Corporate fronts are behind movement to convert land

David Lien 2The following letter was recently printed in the Grand Junction Daily Sentinel here.

It’s an interesting contrast that during the same week, when both of the Western Slope’s largest newspapers (in Durango and Grand Junction) editorialized against efforts by corporate front groups and others to turn public lands over to the states, that someone from the American Lands Council would come to Grand Junction to propose doing just that.

In case you’re not familiar with this anti-public lands group, just one example of its agenda speaks volumes: In Arizona they spearheaded an effort (Arizona Proposition 120) that purported to seize Grand Canyon National Park and all other national park lands and wilderness areas in Arizona. It was rejected by a wide margin.

Some of the same corporate special interests vigorously protested Theodore Roosevelt when he established the public estate a century ago. Thanks to Roosevelt, and those like him, today we can (as explained by Todd Tanner in Sporting Classics Daily) “fish waters worthy of kings and princes; we can walk forests that, were they to exist on any other continent, would be the sole domain of monarchs or despots or captains of industry.”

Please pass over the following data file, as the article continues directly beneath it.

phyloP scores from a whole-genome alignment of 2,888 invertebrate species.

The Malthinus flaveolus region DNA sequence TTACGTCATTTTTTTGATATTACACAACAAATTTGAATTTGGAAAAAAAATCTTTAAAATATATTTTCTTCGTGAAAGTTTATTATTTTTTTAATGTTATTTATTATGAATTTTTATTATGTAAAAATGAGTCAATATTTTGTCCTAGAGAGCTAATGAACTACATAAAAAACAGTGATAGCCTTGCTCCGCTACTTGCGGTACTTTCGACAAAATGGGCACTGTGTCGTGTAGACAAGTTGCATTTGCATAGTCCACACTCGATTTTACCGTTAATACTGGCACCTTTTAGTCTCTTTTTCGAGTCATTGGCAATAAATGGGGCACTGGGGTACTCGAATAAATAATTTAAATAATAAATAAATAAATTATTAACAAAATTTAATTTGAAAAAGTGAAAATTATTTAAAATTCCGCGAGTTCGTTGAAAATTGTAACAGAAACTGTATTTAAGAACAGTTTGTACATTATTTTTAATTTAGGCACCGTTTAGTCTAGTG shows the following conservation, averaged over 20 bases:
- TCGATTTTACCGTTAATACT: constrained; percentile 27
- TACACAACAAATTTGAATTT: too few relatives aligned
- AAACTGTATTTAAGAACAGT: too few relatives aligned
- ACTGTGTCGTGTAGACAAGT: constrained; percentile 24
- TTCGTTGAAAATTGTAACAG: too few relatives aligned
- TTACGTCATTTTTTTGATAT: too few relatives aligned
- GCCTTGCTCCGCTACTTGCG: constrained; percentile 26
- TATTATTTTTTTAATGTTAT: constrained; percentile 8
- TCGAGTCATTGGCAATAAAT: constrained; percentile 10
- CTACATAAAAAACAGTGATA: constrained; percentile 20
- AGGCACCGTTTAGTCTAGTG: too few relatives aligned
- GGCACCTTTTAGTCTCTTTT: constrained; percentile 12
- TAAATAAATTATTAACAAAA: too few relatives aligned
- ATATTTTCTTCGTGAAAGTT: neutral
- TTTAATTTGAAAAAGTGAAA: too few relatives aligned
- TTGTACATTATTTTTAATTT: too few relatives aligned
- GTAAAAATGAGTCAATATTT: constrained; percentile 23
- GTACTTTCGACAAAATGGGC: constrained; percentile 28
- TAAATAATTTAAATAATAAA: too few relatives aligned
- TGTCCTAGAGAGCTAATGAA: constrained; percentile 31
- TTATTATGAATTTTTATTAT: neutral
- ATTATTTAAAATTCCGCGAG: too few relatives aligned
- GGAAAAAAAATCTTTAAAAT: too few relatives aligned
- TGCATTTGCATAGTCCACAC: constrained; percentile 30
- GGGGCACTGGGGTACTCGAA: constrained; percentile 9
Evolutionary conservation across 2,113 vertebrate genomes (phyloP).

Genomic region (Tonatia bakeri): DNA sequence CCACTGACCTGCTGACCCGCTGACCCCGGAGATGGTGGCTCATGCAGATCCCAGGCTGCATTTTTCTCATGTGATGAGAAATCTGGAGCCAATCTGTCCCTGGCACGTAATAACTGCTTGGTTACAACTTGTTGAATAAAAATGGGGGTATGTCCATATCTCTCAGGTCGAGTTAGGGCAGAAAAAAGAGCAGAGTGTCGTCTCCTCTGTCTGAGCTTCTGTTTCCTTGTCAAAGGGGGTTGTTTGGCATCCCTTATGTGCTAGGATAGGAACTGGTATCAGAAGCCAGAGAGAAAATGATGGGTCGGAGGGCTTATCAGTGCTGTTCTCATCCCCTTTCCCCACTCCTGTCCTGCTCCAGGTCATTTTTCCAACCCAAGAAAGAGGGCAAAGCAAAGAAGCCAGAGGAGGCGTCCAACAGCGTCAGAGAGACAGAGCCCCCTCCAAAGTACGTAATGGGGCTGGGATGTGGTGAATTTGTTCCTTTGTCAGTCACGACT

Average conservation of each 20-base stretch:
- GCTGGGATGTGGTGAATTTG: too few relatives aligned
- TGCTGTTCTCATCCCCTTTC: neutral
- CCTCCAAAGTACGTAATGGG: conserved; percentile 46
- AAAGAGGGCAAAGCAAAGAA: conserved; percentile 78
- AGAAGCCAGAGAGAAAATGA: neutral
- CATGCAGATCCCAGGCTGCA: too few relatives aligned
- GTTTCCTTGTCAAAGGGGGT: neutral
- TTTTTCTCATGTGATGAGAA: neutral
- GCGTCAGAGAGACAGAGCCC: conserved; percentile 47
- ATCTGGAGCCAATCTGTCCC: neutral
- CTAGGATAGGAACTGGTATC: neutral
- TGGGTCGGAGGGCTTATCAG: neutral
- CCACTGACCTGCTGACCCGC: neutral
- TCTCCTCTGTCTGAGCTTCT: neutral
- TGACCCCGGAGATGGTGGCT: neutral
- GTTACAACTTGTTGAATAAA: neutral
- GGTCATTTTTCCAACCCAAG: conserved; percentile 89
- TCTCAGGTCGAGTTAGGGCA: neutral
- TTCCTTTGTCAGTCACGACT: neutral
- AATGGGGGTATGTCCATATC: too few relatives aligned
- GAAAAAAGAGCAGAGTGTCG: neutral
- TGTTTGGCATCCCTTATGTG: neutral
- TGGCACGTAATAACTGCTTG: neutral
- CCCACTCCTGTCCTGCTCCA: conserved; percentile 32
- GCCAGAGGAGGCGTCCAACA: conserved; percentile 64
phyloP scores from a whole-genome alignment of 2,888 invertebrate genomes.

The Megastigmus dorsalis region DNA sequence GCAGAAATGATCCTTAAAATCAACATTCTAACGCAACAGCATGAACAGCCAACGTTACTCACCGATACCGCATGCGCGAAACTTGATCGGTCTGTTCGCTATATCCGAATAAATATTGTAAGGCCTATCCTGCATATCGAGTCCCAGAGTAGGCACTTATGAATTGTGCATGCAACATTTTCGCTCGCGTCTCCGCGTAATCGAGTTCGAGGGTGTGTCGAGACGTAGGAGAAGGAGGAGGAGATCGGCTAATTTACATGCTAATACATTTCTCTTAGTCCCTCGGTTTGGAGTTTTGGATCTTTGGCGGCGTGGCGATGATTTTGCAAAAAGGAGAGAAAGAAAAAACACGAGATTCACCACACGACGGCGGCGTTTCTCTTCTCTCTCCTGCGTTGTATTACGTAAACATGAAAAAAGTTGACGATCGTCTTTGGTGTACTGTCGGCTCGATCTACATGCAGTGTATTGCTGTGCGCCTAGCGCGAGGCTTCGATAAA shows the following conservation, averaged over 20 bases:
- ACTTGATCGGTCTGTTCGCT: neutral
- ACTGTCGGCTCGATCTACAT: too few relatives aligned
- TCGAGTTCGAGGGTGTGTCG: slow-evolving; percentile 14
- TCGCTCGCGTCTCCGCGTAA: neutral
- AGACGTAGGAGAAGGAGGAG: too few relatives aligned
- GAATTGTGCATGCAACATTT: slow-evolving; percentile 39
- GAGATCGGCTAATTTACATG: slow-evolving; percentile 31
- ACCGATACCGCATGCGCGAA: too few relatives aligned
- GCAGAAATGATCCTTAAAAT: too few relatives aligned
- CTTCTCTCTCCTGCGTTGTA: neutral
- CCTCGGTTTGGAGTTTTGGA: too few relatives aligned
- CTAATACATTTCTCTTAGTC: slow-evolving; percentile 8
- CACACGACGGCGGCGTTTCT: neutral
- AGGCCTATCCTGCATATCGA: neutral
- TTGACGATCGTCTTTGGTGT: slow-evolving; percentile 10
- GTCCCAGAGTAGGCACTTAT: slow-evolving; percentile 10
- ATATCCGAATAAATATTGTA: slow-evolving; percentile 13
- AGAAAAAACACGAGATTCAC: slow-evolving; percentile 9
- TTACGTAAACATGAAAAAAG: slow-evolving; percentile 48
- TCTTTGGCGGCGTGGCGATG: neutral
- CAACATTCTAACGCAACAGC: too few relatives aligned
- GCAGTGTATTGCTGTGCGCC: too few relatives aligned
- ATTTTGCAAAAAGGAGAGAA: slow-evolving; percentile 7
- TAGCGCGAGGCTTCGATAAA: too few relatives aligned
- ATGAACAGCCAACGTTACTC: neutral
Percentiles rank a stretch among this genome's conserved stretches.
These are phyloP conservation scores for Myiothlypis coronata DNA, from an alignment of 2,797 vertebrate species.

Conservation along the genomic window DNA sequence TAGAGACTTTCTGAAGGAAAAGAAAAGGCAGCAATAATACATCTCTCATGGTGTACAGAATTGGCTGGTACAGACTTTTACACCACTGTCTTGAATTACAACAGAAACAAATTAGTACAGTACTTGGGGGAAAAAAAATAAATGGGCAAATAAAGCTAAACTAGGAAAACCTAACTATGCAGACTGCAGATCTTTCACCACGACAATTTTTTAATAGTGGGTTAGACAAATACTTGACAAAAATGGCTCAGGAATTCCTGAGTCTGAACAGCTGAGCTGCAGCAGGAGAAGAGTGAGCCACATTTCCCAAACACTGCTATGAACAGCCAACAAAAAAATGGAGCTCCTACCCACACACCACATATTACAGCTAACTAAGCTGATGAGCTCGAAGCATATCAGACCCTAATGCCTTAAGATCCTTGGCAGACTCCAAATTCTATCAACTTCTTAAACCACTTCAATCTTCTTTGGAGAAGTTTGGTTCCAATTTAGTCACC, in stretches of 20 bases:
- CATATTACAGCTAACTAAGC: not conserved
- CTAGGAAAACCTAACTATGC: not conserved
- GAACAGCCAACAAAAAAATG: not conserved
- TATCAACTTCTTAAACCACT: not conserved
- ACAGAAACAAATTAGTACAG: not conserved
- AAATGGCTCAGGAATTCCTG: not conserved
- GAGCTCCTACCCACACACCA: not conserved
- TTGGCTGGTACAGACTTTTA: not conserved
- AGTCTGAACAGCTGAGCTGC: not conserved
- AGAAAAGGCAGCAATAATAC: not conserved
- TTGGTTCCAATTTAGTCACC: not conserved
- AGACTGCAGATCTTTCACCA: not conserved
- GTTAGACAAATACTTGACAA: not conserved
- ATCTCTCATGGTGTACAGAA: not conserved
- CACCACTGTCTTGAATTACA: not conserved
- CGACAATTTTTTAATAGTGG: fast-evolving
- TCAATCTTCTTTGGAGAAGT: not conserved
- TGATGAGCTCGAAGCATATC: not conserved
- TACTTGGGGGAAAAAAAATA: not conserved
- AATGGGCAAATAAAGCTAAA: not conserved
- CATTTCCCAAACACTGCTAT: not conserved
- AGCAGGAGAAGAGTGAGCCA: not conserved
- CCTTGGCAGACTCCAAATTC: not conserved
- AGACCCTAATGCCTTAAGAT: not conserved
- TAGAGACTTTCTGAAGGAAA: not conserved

As Tanner and other sportsmen and women know firsthand, the State’s Rights arguments forwarded by those advocating turning federal lands over to individual states are nothing more than thinly veiled mouthpieces for private interests seeking to purchase and exploit our public lands to the exclusion of the common American.

In the words of Mike Schoby, editor for Petersen’s Hunting, “If you support politicians who are in favor of selling your land to the highest bidder, you…could also start a campaign to keep kids indoors. I can see it now: a school program where they get kids to trade in their .22s for a new Xbox 360 and a bag of Doritos.”

Colorado Backcountry Hunters & Anglers
Colorado Springs

About Caitlin Thompson